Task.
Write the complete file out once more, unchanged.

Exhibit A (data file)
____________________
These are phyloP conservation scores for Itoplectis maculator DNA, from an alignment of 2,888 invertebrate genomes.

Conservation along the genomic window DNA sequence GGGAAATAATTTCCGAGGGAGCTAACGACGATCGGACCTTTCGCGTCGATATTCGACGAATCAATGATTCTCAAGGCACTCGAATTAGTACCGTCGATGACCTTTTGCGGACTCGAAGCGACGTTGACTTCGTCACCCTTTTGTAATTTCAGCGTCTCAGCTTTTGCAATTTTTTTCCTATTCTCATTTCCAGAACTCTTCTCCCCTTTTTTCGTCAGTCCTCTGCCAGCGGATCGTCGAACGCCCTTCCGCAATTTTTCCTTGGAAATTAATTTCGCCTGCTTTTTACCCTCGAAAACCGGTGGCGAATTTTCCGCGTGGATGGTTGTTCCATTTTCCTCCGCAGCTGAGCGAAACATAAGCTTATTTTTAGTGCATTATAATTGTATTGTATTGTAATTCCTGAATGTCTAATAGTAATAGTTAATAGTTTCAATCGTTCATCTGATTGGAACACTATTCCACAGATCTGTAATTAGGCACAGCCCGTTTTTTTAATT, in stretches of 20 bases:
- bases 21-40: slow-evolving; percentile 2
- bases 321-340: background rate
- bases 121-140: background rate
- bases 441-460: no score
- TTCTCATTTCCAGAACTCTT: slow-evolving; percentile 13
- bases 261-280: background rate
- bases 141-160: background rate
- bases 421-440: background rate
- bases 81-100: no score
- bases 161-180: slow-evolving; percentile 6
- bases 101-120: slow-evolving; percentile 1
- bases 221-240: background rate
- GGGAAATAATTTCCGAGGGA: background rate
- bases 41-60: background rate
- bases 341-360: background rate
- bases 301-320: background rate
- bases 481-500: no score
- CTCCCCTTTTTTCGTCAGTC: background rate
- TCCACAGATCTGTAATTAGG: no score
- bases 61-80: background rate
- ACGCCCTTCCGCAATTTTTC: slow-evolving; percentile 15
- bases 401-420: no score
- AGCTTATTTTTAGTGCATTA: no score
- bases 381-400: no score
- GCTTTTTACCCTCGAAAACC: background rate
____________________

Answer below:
These are phyloP conservation scores for Itoplectis maculator DNA, from an alignment of 2,888 invertebrate genomes.

Conservation along the genomic window DNA sequence GGGAAATAATTTCCGAGGGAGCTAACGACGATCGGACCTTTCGCGTCGATATTCGACGAATCAATGATTCTCAAGGCACTCGAATTAGTACCGTCGATGACCTTTTGCGGACTCGAAGCGACGTTGACTTCGTCACCCTTTTGTAATTTCAGCGTCTCAGCTTTTGCAATTTTTTTCCTATTCTCATTTCCAGAACTCTTCTCCCCTTTTTTCGTCAGTCCTCTGCCAGCGGATCGTCGAACGCCCTTCCGCAATTTTTCCTTGGAAATTAATTTCGCCTGCTTTTTACCCTCGAAAACCGGTGGCGAATTTTCCGCGTGGATGGTTGTTCCATTTTCCTCCGCAGCTGAGCGAAACATAAGCTTATTTTTAGTGCATTATAATTGTATTGTATTGTAATTCCTGAATGTCTAATAGTAATAGTTAATAGTTTCAATCGTTCATCTGATTGGAACACTATTCCACAGATCTGTAATTAGGCACAGCCCGTTTTTTTAATT, in stretches of 20 bases:
- bases 21-40: slow-evolving; percentile 2
- bases 321-340: background rate
- bases 121-140: background rate
- bases 441-460: no score
- TTCTCATTTCCAGAACTCTT: slow-evolving; percentile 13
- bases 261-280: background rate
- bases 141-160: background rate
- bases 421-440: background rate
- bases 81-100: no score
- bases 161-180: slow-evolving; percentile 6
- bases 101-120: slow-evolving; percentile 1
- bases 221-240: background rate
- GGGAAATAATTTCCGAGGGA: background rate
- bases 41-60: background rate
- bases 341-360: background rate
- bases 301-320: background rate
- bases 481-500: no score
- CTCCCCTTTTTTCGTCAGTC: background rate
- TCCACAGATCTGTAATTAGG: no score
- bases 61-80: background rate
- ACGCCCTTCCGCAATTTTTC: slow-evolving; percentile 15
- bases 401-420: no score
- AGCTTATTTTTAGTGCATTA: no score
- bases 381-400: no score
- GCTTTTTACCCTCGAAAACC: background rate